The proposed reform to the retirement savings industry was likely to have some significant implications on the investments landscape in South Africa, says Craig Aitchison GM of Corporate Customer Solutions at Old Mutual Corporate.
Aitchison said so far, the recently revised Regulation 28 has been the most significant legislation to affect retirement fund investments.
“Regulation 28 limits investments for various asset classes, incorporates the look through principle, requires the reporting of breaches to the FSB and also requires funds to have an Investment Policy Statement (IPS) reviewed annually. Furthermore, trustees are urged to consider responsible investing factors when making investment decisions,” said Aitchison.
According to Aitchison, reform proposals could have a direct impact on investment strategies by encouraging greater use of passive investments as a way to reduce fees, limiting the inappropriate use of smooth bonus investments, and reinforce the need to balance responsible investing with members’ best interests.
Aitchison says passive investments are a growing trend internationally. “Approximately 15% of US retirement savings is in passive investment vehicles. Furthermore, because no active investment decisions are required with passive investing, fees are reduced compared to actively managed funds,” he says.
According to Aitchison, passive investments can be simpler to manage, requiring less active oversight by Trustees. They can also be used together with actively managed investments to allow more targeted risk taking.
However, he warns that there are some challenges for passive investing in South Africa. “The SA equity market has very big exposures to resources and some very large companies, leading to concentration risk. Furthermore, Regulation 28 would restrict the degree to which a balanced mandate could be passively managed,” he says.
Additionally, Aitchison says most investments still seek the peace of mind of well known, established investment brands, rather than passive investing – especially in light of the fact that the performance of passive investments in comparison to active investments is still the subject of debate.
Currently there are no prescribed assets for retirement funds though Aitchison says that they would provide government with a steady source of funds for projects identified as having national priority.
“Historically infrastructure investments have delivered good real returns for members and tend to be a good diversification from equity and bonds,” he says.
On the other hand, assuming prescribed assets were defined as infrastructure, Aitchison warns that it is more costly to invest in infrastructure, as one has to effectively invest in and manage a portfolio of projects. Investments in infrastructure also expose investors to different kinds of risk compared to traditional market investments.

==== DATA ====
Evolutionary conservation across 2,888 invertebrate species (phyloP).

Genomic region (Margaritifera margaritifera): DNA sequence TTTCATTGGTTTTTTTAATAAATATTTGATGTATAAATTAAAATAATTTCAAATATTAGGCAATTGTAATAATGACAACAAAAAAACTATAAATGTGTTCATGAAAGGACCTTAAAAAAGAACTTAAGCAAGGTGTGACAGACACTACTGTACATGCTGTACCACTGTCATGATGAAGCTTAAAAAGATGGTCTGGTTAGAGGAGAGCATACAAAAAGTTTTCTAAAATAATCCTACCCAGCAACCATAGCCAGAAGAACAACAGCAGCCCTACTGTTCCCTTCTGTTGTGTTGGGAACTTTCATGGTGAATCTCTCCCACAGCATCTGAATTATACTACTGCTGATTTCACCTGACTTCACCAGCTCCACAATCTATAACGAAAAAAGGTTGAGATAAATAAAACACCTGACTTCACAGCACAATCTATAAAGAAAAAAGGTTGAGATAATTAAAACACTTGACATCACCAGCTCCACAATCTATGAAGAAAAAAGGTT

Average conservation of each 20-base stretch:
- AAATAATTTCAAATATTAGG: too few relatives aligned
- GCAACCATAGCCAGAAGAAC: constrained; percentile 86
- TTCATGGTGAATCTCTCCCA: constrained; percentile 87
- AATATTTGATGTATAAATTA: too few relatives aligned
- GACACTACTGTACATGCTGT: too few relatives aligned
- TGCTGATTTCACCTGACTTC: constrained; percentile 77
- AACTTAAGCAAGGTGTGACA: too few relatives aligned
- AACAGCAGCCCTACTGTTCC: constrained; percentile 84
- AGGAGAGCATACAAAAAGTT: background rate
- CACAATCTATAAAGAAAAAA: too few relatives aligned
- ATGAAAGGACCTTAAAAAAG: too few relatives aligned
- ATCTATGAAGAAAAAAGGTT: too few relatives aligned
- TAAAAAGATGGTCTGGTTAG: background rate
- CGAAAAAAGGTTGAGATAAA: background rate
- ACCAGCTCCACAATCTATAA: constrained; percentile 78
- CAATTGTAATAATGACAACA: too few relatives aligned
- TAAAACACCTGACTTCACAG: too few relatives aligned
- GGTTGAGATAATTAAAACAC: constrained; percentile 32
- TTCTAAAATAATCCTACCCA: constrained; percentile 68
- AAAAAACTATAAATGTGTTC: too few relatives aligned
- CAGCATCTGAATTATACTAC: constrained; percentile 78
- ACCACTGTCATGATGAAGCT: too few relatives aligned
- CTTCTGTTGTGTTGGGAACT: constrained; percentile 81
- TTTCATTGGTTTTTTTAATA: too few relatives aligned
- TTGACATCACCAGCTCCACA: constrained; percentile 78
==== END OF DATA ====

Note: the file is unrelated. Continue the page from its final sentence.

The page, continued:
Furthermore, access to infrastructure projects for retirement funds is currently quite limited, leaving funds very few options currently.
“Liquidity can also be a problem with infrastructure investments because it is difficult to disinvest funds from an incomplete infrastructure project. In the same vein, pricing of an infrastructure investment can be difficult during its building phase. Therefore, retirement funds should be mindful that this kind of investment is much more suited to longer term investments.”
Retirement reform discussions encourage the appropriate use of smoothed bonus investments. According to Aitchison, although this is a crucial issue to be addressed, there are several benefits of smooth bonus investments.
“Smoothed bonus investments are ideal for members with a low appetite for investment losses. Members are protected from leaving their fund and crystallising investment losses and also achieve a level of capital protection. Given this protection, investors can target a more aggressive underlying investment strategy with a better chance of high returns,” he explains.
Aitchison says that the proposals around compulsory preservation are very encouraging. “Introducing preservation and annuitisation has the effect of greatly lengthening the actual investment time horizon for a member. Members can therefore take on more investment risk for longer, leading to potentially better returns over the long-term,” he says.
Additionally, according to Aitchison, having paid up members and members receiving pensions in the fund means less need for members to be invested in cash and limits the risk caused by disinvestment “Members just switch from one category to the next,” he explains.
However, members still need to be wary of the risk of their retirement savings running out. “Members are living for longer after retirement and we expect this trend to continue, so it is vital that members ensure they have enough protection against outliving their retirement savings,” he cautions.